Toddstar: Sure, sure. If there was one thing that you wish people could take away from your recent bout with cancer, what would you want them to take away from that, Rikki?

Rikki: To explore all options. It’s like in jujitsu, in Brazilian jujitsu, a lot of times you end up on your back with somebody on top of you. My coach always says, there is always a way out. I now firmly believe that. If there isn’t a way out, then tap out and you do it without ego. Then you have to let it go, but only until you’re completely exhausted and you don’t have anything. It’s all gone. I never got to that place where it was all gone. I just want to see people never let it all go because it’s amazing how limitless the human spirit can be.

Toddstar: Great insight – thank you for sharing that with us. This has obviously kept you from doing certain things in your life like getting behind the drum kit, but it has also afforded you more time with your family. At the end of the day, has that been one of the high points of this? Listening to you so far, there’s a sunny side to everything so would that to you be one of the upside of maybe not being 100%?

Rikki: Yes, it has been. The only thing that I haven’t liked about it is that I haven’t been able to be a 100% with them at all times. Now, I am. Now, I can go do whatever I need to do with them. I still dry out, I have to drink a lot – my salivary glands don’t work very well. It’s hard for me to swallow; it takes me a long time to eat so my kids are ready to go a half hour before I am. Things like that, but for the most part, I’m back. I’m back to stay. I need to be. I was a very different person in January; I had to take two naps during the day. I couldn’t just go crazy and have a really good time with my kids. I couldn’t get through a whole day or whatever but I can do those things now.


Toddstar: Thanks for pointing that out because I wouldn’t have thought of that side of it. I know you’re busy and I know you’ve got a whole day lined up so I’ve got one more for you before we cut you loose.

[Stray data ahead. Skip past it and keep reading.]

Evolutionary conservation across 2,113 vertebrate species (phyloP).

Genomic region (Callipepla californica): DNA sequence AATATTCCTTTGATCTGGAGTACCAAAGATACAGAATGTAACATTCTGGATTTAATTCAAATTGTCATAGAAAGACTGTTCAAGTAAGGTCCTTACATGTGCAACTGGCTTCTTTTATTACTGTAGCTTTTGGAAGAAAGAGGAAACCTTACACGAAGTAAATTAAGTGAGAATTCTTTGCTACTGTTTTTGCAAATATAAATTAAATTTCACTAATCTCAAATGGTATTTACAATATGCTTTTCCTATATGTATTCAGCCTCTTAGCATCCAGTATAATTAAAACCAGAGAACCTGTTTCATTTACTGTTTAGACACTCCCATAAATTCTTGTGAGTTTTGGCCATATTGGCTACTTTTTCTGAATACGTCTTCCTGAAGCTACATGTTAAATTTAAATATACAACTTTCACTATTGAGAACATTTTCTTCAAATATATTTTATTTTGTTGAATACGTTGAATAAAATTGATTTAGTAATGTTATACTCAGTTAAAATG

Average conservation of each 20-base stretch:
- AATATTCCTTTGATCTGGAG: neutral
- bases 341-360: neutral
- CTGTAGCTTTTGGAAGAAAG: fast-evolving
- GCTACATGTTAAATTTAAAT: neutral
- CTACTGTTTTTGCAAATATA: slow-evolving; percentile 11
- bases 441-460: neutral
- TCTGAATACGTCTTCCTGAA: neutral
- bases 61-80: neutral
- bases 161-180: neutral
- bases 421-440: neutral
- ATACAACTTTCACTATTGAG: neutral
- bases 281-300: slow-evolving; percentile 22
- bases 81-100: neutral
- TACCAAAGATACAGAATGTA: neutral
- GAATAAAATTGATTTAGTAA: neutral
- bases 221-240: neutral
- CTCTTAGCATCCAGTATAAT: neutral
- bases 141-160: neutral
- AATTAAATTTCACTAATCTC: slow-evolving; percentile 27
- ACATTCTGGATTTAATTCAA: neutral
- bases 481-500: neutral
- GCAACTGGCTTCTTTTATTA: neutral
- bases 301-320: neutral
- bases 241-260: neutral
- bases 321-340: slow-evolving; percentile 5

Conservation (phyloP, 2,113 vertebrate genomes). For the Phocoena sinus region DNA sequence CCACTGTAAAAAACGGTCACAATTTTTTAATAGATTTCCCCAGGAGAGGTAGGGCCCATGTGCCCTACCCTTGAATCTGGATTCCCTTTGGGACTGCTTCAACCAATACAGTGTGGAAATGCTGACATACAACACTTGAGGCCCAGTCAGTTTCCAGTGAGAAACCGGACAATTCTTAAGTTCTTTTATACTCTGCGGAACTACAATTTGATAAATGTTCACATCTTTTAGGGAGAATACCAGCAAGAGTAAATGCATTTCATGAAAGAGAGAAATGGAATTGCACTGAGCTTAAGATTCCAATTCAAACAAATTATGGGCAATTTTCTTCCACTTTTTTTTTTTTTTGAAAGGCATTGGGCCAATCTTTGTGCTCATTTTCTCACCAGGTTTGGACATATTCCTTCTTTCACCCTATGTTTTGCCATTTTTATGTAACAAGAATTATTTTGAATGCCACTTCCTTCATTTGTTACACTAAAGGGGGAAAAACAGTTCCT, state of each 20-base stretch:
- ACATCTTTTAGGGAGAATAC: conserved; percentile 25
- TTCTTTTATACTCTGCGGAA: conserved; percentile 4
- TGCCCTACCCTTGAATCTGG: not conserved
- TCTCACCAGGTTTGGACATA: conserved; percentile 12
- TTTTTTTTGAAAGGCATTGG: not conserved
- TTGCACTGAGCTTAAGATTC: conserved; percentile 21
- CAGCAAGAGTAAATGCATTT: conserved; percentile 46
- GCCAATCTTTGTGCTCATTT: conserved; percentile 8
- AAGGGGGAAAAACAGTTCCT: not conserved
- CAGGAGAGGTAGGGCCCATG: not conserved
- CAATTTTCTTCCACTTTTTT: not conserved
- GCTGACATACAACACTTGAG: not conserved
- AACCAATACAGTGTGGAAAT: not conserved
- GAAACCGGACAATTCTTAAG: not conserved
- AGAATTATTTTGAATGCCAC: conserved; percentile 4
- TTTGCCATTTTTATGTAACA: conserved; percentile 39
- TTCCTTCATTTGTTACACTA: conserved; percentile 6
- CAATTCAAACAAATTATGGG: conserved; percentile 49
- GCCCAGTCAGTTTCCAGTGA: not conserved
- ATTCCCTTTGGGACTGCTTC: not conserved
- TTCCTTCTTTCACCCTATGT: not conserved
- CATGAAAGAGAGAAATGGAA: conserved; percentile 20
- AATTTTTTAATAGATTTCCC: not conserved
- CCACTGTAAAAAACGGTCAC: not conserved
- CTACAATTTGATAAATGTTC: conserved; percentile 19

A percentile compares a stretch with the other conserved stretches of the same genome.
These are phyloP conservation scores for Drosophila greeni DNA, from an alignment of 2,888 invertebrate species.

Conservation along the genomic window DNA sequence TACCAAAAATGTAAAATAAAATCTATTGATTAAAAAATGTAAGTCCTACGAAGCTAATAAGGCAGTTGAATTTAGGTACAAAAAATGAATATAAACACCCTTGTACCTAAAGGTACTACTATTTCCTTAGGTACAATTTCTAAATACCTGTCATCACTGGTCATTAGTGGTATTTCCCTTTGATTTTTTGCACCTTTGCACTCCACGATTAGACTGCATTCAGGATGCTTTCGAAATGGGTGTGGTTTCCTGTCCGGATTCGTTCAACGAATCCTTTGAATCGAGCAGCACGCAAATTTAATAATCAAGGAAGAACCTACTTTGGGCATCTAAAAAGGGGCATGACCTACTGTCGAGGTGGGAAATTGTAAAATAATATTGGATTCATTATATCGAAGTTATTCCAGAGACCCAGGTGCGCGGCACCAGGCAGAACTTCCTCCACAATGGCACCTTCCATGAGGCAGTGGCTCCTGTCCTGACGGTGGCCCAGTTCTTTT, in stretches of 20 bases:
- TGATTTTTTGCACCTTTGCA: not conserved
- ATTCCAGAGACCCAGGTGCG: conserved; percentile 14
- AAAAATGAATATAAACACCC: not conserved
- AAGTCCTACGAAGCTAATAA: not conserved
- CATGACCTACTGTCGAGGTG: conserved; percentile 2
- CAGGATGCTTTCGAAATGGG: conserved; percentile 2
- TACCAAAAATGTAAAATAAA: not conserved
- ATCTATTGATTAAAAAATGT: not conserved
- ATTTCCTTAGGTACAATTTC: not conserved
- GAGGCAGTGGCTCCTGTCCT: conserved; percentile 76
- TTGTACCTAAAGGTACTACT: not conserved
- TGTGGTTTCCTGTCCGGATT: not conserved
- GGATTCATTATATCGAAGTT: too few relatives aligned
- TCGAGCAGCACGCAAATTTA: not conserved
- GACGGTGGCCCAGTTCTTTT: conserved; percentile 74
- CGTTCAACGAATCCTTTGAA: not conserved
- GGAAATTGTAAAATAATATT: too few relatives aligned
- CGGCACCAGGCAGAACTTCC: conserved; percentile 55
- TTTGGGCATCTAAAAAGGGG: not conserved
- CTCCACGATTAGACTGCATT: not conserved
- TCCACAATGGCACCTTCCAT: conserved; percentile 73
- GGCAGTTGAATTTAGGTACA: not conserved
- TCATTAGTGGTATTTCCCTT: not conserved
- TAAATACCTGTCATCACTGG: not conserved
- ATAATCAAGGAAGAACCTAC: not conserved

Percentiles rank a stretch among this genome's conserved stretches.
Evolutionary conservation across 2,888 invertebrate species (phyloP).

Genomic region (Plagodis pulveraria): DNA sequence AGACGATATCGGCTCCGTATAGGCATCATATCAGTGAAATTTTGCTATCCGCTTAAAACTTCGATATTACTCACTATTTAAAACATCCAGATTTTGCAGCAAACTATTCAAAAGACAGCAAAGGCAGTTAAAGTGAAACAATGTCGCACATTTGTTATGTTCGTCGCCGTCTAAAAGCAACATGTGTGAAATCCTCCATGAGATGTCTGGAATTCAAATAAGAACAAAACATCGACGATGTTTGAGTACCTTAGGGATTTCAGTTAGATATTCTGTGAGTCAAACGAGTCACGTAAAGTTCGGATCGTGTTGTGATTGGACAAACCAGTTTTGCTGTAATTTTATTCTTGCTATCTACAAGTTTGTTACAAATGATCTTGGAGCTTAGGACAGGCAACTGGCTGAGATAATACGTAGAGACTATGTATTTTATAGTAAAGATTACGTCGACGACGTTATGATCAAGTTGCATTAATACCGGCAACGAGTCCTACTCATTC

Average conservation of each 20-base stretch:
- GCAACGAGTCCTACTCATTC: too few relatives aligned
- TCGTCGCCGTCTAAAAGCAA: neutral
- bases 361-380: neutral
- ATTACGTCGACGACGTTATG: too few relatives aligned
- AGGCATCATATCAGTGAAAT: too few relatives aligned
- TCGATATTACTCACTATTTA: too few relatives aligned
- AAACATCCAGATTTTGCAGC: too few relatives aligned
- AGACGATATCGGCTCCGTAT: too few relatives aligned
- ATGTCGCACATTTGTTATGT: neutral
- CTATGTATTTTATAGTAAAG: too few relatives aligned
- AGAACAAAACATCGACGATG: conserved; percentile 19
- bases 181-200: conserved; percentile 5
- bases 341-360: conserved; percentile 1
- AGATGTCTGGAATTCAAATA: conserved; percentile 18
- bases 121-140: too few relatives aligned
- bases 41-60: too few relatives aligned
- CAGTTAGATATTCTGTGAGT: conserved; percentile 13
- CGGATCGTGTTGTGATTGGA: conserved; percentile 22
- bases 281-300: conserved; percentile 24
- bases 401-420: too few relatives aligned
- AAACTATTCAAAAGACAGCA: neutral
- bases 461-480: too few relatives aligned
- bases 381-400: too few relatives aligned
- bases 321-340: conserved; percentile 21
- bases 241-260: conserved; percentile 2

Rikki: Sure.

Toddstar: With everything you’ve got going on Rikki, you’re out celebrating this huge achievement and this huge, huge victory in your life. Again, congratulations on that because it’s no small feat being a Cancer Survivor. With all that said, again you’ve got the business ventures, you’ve got Rockett Drum Works, you’ve got Fallen Angels Customs. When are we going to hear some more music from Rikki Rockett? It’s been a long time since Glitter 4 Your Soul.

Rikki: It’s funny you should mention that because I’m starting to have talks with people about a second version of that record, believe it or not. That’s something I do want to do. I’m also hoping that Poison gets busy in the spring, we are talking about that and I hope that that comes to fruition. I continue to work with Brandon Gibbs doing things. In fact, we’re meeting with somebody about a reality show. Yeah. There are some interesting, fun things that are coming up.

Toddstar: Hopefully, another one of those fun things is another tour through my city. Love to see you back up here in Detroit.

Rikki: Detroit kills it, man. It’s one of the best cities in this country. For many reasons, one because it is the Rock capital. Truly. Okay? People may say it’s not, but it is – it’s Detroit. That’s the heart of America. It’s Detroit, Michigan. It’s where cars come from. [laughs]

Toddstar: We love you up here, man, whether you’re at the palace or you’re killing it over at Pine Knob – whatever you want to call it or whether you’re playing the smaller clubs, you got started out in out here.

Rikki: It’s Pine Knob. You know it and I know it. [laughs]

Toddstar: That’s true, brother. Well listen man; again, it’s been such an honor. This is one of the first interviews in a long time I’ve actually been a little nervous and star-struck before the phone rang because you’re a musical idol of mine. I thank you for the time.

Rikki: Thank you.

Toddstar: I wish you well and I cannot wait to hear what comes next, see what comes next, and see you on stage where you belong again, Rikki.

Rikki: Awesome.

Toddstar: All right, brother. Thank you so much.

Rikki: Talk to you soon, okay? Bye.








Category: Featured Articles, Interviews

About the Author ()

ToddStar - that's me... just a rocking accountant who had dreams of being a rock star. I get to do the next best thing to rocking the globe - I get to take pictures of the lucky ones that do. I love to shoot all genres of music and different types of performers. If it is related to music, I love to photograph it. I get to shoot and hang with not only some of my friends and idols, but some of the coolest people around today.